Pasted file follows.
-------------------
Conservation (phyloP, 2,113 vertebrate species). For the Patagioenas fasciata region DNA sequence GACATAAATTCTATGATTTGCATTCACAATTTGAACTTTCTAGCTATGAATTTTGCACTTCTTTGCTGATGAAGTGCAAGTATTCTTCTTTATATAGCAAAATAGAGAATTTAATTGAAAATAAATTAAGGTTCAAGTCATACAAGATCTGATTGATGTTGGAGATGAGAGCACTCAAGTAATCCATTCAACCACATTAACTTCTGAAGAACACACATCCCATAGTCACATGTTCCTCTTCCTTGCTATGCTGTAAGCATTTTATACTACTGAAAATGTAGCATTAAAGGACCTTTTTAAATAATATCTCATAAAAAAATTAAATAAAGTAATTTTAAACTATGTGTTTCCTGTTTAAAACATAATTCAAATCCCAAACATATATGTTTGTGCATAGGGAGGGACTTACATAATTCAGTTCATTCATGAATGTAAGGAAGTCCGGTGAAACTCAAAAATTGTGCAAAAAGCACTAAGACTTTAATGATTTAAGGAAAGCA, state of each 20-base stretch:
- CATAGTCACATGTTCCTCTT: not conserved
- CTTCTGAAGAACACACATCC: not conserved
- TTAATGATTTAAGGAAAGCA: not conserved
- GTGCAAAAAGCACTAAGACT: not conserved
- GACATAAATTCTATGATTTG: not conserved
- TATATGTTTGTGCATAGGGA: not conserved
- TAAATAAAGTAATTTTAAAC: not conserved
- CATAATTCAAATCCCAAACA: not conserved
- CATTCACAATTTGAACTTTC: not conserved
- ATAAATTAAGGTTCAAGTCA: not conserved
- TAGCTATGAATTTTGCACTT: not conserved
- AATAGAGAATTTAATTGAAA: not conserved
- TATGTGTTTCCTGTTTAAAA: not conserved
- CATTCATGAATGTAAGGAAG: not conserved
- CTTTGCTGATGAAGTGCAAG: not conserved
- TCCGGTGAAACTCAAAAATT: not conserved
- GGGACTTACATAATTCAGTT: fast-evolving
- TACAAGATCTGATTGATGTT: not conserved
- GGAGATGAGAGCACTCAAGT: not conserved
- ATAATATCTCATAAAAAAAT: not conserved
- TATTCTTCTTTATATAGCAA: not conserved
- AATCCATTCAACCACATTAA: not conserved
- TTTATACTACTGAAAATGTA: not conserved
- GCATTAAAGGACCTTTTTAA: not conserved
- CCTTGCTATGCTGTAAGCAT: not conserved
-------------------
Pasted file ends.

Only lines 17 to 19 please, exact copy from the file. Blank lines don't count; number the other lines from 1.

- TCCGGTGAAACTCAAAAATT: not conserved
- GGGACTTACATAATTCAGTT: fast-evolving
- TACAAGATCTGATTGATGTT: not conserved